Asus itself has upped the ante with the superior Eee PC 1008HA (aka the Seashell). Asus Eee PC 1008HA netbook review.
The lightest laptops of all, however, are those that replace spinning hard disks with solid-state disks (SSD). Flash memory has no internal moving parts, which means such drives are also less fragile than traditional hard drives.
Music and movement
It might be fun once you’re there, but the process of getting to your holiday destination can be time-consuming and downright boring. The Sony Clip and the Apple iPod shuffle are ideal music players if space is a prime concern.
If you’d prefer a media player with plenty of memory and the ability to select the album or musical genre that fits your mood, you might want to look at Sony’s brand-new X-series Walkman, which has a 3in (432x240) touchscreen display and can provide video playback as well as music. The 16GB model costs £179 inc VAT.
Philips GoGear Opus players are also a good buy. Available in 8GB and 16GB capacities, they are among the few portable players to work with BBC iPlayer downloads and the iTunes Store, as well as podcasts, Audible e-books and music-rental services such as Napster To Go.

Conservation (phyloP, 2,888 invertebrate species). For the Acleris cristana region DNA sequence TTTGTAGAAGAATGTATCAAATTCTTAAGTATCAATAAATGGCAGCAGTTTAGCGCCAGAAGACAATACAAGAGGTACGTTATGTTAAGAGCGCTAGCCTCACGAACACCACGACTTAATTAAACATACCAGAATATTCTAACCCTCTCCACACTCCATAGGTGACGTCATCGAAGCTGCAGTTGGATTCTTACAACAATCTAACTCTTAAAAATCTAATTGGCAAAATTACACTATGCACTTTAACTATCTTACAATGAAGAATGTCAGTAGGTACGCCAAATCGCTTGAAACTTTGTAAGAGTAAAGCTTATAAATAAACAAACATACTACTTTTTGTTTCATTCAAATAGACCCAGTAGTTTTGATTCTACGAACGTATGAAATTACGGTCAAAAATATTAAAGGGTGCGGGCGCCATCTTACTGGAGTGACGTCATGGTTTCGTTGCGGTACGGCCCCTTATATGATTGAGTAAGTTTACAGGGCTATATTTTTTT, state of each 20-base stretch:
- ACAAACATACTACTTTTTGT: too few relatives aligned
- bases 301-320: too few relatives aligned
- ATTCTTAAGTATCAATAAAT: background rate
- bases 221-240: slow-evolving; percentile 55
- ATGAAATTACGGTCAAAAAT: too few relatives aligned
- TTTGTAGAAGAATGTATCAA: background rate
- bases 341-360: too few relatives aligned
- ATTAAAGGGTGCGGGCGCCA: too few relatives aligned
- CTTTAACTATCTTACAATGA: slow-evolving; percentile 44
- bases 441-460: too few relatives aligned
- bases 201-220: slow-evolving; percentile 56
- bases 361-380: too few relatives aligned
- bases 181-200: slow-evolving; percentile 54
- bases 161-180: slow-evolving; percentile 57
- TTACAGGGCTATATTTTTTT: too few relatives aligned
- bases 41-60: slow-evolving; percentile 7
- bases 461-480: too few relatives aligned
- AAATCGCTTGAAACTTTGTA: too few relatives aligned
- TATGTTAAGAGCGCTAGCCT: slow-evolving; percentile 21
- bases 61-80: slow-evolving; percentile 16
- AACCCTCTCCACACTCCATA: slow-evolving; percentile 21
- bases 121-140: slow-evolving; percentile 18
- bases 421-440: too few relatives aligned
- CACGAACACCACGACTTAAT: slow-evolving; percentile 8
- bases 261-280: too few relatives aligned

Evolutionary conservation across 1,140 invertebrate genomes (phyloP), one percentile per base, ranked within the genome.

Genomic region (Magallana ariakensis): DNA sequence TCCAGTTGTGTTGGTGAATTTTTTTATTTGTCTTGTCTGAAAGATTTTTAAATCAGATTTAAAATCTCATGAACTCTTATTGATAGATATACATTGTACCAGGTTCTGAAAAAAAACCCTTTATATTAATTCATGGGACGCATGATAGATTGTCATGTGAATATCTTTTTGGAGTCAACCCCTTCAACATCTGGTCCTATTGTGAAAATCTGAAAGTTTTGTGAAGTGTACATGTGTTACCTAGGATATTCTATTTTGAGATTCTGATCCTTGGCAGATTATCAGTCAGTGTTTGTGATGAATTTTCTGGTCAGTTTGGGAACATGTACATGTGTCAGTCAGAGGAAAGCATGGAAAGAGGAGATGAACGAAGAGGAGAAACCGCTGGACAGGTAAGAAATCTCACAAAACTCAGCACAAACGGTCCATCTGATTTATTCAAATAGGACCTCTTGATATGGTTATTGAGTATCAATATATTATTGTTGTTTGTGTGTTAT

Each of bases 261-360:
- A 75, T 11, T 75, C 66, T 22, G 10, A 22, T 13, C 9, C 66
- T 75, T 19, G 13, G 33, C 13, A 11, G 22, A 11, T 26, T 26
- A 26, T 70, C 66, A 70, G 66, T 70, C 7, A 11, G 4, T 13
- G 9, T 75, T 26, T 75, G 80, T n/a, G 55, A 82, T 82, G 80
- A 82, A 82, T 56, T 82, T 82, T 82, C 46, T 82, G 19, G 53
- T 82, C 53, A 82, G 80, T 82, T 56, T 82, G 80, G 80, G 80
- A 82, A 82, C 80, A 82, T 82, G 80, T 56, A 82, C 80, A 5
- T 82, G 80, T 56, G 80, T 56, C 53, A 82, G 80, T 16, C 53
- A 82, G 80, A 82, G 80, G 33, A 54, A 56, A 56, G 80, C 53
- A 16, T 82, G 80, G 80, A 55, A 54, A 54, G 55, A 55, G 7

The £99 8GB GoGear Opus has a 2.8in colour screen and plays video at 30fps. It even has an FM radio.
Of the Apple iPod options, we think the Apple iPod touch is the best choice. It offers a 3.5in (480x320) multitouch widescreen on which to enjoy videos including YouTube clips, for which there’s one-click access. Its Wi-Fi connectivity means you can surf the web in blazing sunshine. Available in 8GB, 16GB and 32GB capacities, prices start at £219 inc VAT.
Next page: speakers, DAB radios and solar-powered batteries >>
Hear my voice
If you like to be surrounded by sound but don’t fancy plugging in a pair of headphones, some portable or outdoor speakers may suit. If you’re simply enjoying summer barbecues and outdoor soirees chez vous, you can get some powerful outdoor speakers such as Ion’s Block Rockers or some wireless ones that allow you to enjoy the music stored on your PC or wireless home music setup. The gear4 Duo is a good option and able to run off the mains or from its batteries.